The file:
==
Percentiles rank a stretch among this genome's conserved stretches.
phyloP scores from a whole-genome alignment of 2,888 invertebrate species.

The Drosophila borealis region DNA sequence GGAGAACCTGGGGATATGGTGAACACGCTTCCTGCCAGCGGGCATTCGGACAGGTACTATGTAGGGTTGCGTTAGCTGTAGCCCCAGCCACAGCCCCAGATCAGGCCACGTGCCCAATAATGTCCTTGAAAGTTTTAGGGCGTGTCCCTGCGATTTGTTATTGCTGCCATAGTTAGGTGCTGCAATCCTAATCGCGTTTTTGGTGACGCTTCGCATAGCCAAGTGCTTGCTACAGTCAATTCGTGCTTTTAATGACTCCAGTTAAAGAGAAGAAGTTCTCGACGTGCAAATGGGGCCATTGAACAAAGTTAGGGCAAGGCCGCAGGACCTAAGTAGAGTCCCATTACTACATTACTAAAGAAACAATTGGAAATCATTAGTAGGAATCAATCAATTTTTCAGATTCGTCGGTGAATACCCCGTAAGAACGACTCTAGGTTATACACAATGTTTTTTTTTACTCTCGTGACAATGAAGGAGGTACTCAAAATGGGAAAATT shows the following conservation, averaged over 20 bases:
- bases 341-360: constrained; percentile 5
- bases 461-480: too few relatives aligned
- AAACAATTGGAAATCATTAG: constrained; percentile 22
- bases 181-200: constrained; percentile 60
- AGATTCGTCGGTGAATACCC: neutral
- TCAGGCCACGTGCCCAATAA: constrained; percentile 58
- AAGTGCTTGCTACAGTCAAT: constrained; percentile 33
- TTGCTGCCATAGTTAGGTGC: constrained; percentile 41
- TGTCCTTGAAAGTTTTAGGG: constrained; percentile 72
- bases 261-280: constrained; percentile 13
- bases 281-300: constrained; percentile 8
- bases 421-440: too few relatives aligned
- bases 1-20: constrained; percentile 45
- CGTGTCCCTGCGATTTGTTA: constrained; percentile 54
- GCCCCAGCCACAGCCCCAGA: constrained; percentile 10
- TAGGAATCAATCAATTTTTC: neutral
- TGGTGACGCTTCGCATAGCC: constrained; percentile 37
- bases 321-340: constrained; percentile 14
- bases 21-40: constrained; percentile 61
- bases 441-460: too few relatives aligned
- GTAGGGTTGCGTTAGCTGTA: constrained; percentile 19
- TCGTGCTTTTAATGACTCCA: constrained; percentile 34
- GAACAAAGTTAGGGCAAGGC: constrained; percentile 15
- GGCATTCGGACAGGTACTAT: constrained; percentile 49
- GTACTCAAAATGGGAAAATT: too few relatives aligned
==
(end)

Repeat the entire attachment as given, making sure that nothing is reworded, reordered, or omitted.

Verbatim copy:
Percentiles rank a stretch among this genome's conserved stretches.
phyloP scores from a whole-genome alignment of 2,888 invertebrate species.

The Drosophila borealis region DNA sequence GGAGAACCTGGGGATATGGTGAACACGCTTCCTGCCAGCGGGCATTCGGACAGGTACTATGTAGGGTTGCGTTAGCTGTAGCCCCAGCCACAGCCCCAGATCAGGCCACGTGCCCAATAATGTCCTTGAAAGTTTTAGGGCGTGTCCCTGCGATTTGTTATTGCTGCCATAGTTAGGTGCTGCAATCCTAATCGCGTTTTTGGTGACGCTTCGCATAGCCAAGTGCTTGCTACAGTCAATTCGTGCTTTTAATGACTCCAGTTAAAGAGAAGAAGTTCTCGACGTGCAAATGGGGCCATTGAACAAAGTTAGGGCAAGGCCGCAGGACCTAAGTAGAGTCCCATTACTACATTACTAAAGAAACAATTGGAAATCATTAGTAGGAATCAATCAATTTTTCAGATTCGTCGGTGAATACCCCGTAAGAACGACTCTAGGTTATACACAATGTTTTTTTTTACTCTCGTGACAATGAAGGAGGTACTCAAAATGGGAAAATT shows the following conservation, averaged over 20 bases:
- bases 341-360: constrained; percentile 5
- bases 461-480: too few relatives aligned
- AAACAATTGGAAATCATTAG: constrained; percentile 22
- bases 181-200: constrained; percentile 60
- AGATTCGTCGGTGAATACCC: neutral
- TCAGGCCACGTGCCCAATAA: constrained; percentile 58
- AAGTGCTTGCTACAGTCAAT: constrained; percentile 33
- TTGCTGCCATAGTTAGGTGC: constrained; percentile 41
- TGTCCTTGAAAGTTTTAGGG: constrained; percentile 72
- bases 261-280: constrained; percentile 13
- bases 281-300: constrained; percentile 8
- bases 421-440: too few relatives aligned
- bases 1-20: constrained; percentile 45
- CGTGTCCCTGCGATTTGTTA: constrained; percentile 54
- GCCCCAGCCACAGCCCCAGA: constrained; percentile 10
- TAGGAATCAATCAATTTTTC: neutral
- TGGTGACGCTTCGCATAGCC: constrained; percentile 37
- bases 321-340: constrained; percentile 14
- bases 21-40: constrained; percentile 61
- bases 441-460: too few relatives aligned
- GTAGGGTTGCGTTAGCTGTA: constrained; percentile 19
- TCGTGCTTTTAATGACTCCA: constrained; percentile 34
- GAACAAAGTTAGGGCAAGGC: constrained; percentile 15
- GGCATTCGGACAGGTACTAT: constrained; percentile 49
- GTACTCAAAATGGGAAAATT: too few relatives aligned